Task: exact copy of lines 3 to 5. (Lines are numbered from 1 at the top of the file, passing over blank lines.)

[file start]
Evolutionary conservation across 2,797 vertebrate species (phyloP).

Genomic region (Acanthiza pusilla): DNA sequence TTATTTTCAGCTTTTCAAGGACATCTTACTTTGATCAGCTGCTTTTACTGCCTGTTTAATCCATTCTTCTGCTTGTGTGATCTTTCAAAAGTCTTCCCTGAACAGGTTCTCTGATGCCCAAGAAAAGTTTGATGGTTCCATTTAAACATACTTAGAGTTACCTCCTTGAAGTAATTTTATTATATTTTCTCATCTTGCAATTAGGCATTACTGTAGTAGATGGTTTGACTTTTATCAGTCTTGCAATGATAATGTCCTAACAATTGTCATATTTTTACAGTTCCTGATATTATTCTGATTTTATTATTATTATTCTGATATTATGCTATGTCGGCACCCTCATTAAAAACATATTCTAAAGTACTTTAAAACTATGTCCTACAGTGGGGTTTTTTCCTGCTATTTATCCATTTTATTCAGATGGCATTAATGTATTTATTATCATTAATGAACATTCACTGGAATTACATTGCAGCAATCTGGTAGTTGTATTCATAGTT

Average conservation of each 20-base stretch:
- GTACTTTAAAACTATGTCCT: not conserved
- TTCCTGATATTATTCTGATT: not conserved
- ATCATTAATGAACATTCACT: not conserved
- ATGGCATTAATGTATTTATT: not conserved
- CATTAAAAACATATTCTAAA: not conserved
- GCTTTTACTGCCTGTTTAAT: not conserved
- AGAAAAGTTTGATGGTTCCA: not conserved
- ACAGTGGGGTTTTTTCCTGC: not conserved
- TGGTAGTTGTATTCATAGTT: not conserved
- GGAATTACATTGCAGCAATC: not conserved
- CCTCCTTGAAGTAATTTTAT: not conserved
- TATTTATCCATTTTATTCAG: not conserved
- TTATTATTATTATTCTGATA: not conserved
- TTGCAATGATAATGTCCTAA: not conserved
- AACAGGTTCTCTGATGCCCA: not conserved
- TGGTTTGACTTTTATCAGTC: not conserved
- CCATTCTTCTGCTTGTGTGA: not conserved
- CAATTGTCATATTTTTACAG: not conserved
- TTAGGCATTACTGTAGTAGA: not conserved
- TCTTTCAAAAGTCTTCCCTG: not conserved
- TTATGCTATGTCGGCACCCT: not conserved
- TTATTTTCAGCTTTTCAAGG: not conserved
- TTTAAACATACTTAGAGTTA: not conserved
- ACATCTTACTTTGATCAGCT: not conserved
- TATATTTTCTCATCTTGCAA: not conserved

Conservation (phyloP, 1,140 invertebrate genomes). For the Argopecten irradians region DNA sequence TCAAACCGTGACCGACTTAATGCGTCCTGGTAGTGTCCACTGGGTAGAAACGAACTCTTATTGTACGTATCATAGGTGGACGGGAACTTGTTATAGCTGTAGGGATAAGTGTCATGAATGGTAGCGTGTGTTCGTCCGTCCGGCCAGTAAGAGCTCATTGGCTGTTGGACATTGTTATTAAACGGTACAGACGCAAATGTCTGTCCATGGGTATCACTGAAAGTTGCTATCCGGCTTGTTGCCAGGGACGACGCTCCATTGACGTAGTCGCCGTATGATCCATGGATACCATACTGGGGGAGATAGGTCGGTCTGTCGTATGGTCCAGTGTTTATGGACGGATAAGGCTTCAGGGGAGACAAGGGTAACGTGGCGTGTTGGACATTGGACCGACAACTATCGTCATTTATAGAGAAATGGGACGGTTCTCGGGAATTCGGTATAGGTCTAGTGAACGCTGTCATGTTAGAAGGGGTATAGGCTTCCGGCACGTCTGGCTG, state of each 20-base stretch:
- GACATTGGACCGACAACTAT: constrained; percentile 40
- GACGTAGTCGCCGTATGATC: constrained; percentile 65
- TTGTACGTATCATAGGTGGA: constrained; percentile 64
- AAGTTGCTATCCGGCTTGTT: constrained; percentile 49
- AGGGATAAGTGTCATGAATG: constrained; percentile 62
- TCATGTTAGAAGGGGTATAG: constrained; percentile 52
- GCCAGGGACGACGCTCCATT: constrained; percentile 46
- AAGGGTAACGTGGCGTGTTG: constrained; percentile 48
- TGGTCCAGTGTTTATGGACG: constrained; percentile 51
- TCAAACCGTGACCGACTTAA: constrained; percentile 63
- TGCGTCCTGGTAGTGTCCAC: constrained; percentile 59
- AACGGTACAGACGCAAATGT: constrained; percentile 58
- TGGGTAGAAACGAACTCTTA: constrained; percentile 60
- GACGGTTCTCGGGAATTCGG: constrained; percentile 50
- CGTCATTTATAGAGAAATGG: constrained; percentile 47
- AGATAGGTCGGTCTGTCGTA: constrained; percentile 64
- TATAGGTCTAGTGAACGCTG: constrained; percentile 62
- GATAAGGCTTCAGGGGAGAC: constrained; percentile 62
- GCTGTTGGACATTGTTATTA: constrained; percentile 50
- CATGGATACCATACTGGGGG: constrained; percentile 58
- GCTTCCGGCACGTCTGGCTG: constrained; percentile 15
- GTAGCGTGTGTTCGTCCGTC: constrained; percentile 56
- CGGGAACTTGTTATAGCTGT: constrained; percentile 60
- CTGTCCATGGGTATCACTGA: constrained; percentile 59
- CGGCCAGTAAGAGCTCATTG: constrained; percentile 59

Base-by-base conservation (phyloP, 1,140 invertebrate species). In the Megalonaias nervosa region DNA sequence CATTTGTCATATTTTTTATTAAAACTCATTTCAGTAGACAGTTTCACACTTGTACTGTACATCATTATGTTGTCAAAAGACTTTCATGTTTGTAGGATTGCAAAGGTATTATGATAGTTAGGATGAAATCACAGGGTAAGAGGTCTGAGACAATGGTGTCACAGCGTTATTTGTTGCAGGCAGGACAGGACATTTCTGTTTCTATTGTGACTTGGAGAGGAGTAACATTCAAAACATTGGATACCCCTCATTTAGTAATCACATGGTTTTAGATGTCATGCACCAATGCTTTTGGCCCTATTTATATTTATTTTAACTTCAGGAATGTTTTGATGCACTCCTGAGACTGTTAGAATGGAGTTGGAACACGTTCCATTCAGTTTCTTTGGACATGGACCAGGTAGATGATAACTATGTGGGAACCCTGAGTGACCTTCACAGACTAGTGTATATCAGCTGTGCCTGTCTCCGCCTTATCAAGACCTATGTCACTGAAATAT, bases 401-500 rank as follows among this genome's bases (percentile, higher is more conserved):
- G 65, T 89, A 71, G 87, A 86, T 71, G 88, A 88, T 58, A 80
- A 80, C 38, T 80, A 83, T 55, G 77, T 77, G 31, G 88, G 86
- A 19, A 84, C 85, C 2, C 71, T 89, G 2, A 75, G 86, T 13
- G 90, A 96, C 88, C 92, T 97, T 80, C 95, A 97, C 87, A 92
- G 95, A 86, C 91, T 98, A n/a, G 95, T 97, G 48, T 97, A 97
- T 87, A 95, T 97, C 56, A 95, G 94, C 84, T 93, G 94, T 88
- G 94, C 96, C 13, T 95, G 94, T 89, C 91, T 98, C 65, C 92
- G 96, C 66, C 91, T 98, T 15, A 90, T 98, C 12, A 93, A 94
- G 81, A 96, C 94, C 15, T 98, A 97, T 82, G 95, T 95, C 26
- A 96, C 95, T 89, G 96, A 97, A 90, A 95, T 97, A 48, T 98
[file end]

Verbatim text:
Average conservation of each 20-base stretch:
- GTACTTTAAAACTATGTCCT: not conserved
- TTCCTGATATTATTCTGATT: not conserved